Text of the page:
Immunology

Blood clots may be a good thing - at least in protecting the body from the deadly effects of bacteria by absorbing bacterial toxins, according to a new paper in PLoS ONE.

Even with modern antibiotics, septic shock from bacterial infections afflicts about 300,000 people a year in the U.S., with a mortality rate of 30 to 50 percent. Septic shock is caused by Gram-negative bacteria, which release a toxin called lipopolysaccharide or endotoxin. In small amounts, lipopolysaccharide triggers inflammation. When infections with these bacteria get out of hand, lipopolysaccharide courses through the bloodstream, causing catastrophic damage to organs and tissues.

Almost 90 percent of children and adults with a highly aggressive form of acute lymphoblastic leukemia (ALL) showed no evidence of cancer after receiving a personalized cell therapy that reprograms a patient's immune system.

In pilot studies of bio-engineered T cells that attack leukemia, 24 of 27 patients (89%) experienced complete responses within 28 days after treatment. In all, 27 patients received the treatment - 22 children treated at The Children's Hospital of Philadelphia and five adults treated at the Hospital of the University of Pennsylvania.


Epidemiologists are saying exposure to air pollution appears to increase the risk for autism among people who carry a certain genotype genetic disposition for the neurodevelopmental disorder, a functional promoter variant (rs1858830) in the MET receptor tyrosine kinase (MET) gene.

Autism spectrum disorder (ASD) is a lifelong neurodevelopmental disability characterized by problems with social interaction, communication and repetitive behaviors. The Centers for Disease Control and Prevention estimates that one in 88 children in the United States has an ASD and there are recent claims that it is highly heritable, which would suggest that genetics are an important contributing factor, but many questions about its causes remain. There currently is no cure for the disorder.


Gout, historically known as 'the king of diseases and the disease of kings' because it primarily happened to people with indulgent lifestyles, may have a genetic component after all, according to a new paper in Annals of the Rheumatic Diseases.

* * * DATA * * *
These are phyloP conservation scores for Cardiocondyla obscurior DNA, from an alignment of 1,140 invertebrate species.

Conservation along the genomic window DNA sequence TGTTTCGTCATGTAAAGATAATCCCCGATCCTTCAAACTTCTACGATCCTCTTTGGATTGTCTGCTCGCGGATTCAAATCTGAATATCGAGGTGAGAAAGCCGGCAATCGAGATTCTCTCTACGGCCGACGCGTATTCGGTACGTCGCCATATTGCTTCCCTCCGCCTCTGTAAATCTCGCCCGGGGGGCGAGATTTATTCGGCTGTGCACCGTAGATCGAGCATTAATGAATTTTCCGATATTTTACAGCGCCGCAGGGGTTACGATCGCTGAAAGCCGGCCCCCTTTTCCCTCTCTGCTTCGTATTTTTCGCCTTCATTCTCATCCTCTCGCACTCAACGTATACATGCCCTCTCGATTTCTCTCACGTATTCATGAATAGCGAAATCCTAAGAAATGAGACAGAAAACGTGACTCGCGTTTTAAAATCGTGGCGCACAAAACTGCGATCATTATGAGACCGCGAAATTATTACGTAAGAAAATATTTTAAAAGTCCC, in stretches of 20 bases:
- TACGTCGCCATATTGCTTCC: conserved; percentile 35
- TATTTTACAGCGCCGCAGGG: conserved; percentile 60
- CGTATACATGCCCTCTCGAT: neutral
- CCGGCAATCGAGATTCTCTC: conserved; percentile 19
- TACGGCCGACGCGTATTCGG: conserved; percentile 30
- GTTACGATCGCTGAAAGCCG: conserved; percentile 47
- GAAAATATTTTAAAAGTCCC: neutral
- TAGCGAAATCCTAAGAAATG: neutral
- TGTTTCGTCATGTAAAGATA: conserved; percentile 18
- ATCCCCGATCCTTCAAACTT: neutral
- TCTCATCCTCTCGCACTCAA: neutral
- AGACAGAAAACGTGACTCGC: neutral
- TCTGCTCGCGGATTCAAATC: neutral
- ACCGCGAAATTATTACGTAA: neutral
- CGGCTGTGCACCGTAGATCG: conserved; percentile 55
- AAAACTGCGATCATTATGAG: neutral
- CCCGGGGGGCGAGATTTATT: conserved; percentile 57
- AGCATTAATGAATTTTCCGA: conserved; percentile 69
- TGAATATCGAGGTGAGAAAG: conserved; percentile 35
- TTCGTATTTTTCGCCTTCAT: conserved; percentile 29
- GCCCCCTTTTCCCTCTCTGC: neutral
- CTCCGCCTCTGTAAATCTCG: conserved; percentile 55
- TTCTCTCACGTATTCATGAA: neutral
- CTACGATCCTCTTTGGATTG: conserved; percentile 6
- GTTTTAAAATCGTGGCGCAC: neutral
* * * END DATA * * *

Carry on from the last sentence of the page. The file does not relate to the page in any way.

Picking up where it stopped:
Gout is a kind of inflammatory arthritis, with sudden onset of acute pain, redness and swelling in peripheral joints, most commonly the joint in the big toe. It is caused by the deposition of monosodium urate crystals, which is related to high uric acid in the blood. The resulting acute arthritis and lumps around the joint cause disability due to pain and loss of joint function.There is some evidence that gout is also associated with major cardiovascular (heart attack, stroke) and renal diseases (kidney failure).


People who get migraine headaches and also battle allergies and hay fever (rhinitis) endure a more severe form of headaches than their peers who struggle with migraines but aren't affected by the seasonal or year-round sniffles, according to a new paper in Cephalalgia.

About 12 percent of the U.S. population experiences migraine headaches and women get them three times more often than men. Allergies and hay fever — allergic rhinitis — are quite common as well, affecting up to a quarter to half of the U.S. population. They produce symptoms such as a stuffy and runny nose, post nasal drip and itching of the nose.  


Using advanced methodologies that pit drug compounds against specific types of malaria parasite cells, an international team of scientists have identified a potential new weapon and approach for attacking the parasites that cause malaria.  

The disease is caused by Plasmodium parasites, which are transmitted to humans by the infectious bite of an Anopheles mosquito. Plasmodium vivax and Plasmodium falciparum are the most problematic of the parasite species. The former is the most widespread globally; the latter most deadly.


In drug design, the protein K-Ras has been on everyone's target list for more than 30 years due to its status as the most commonly mutated oncogene in human cancers.

Despite its high profile, K-Ras has been "undruggable" - many pharmaceutical, biotech, and academic laboratories have failed to design a drug that successfully targets the mutant gene.


New therapeutic targets and drugs may someday benefit people with certain types of leukemia or blood cancer.

Pre-clinical and pharmacological models found that cancer cells with a mutation in the KIT receptor -- an oncogenic/cancerous form of the receptor -- in mast cell leukemia and acute myeloid leukemia can be stopped.


Researchers have managed to measure the internal pressure that enables the herpes virus to infect cells in the human body, a discovery which paves the way for the development of new medicines to combat viral infections and indicates ways to stop herpes infections in the future.


Reports of a new hepatitis virus earlier this year were a false alarm, according to U.C. San Francisco researchers who correctly identified the virus as a contaminant present in a type of glassware used in many research labs.

The finding highlights both the promise and peril of today’s powerful “next-generation” lab techniques that are used to track down new agents of disease.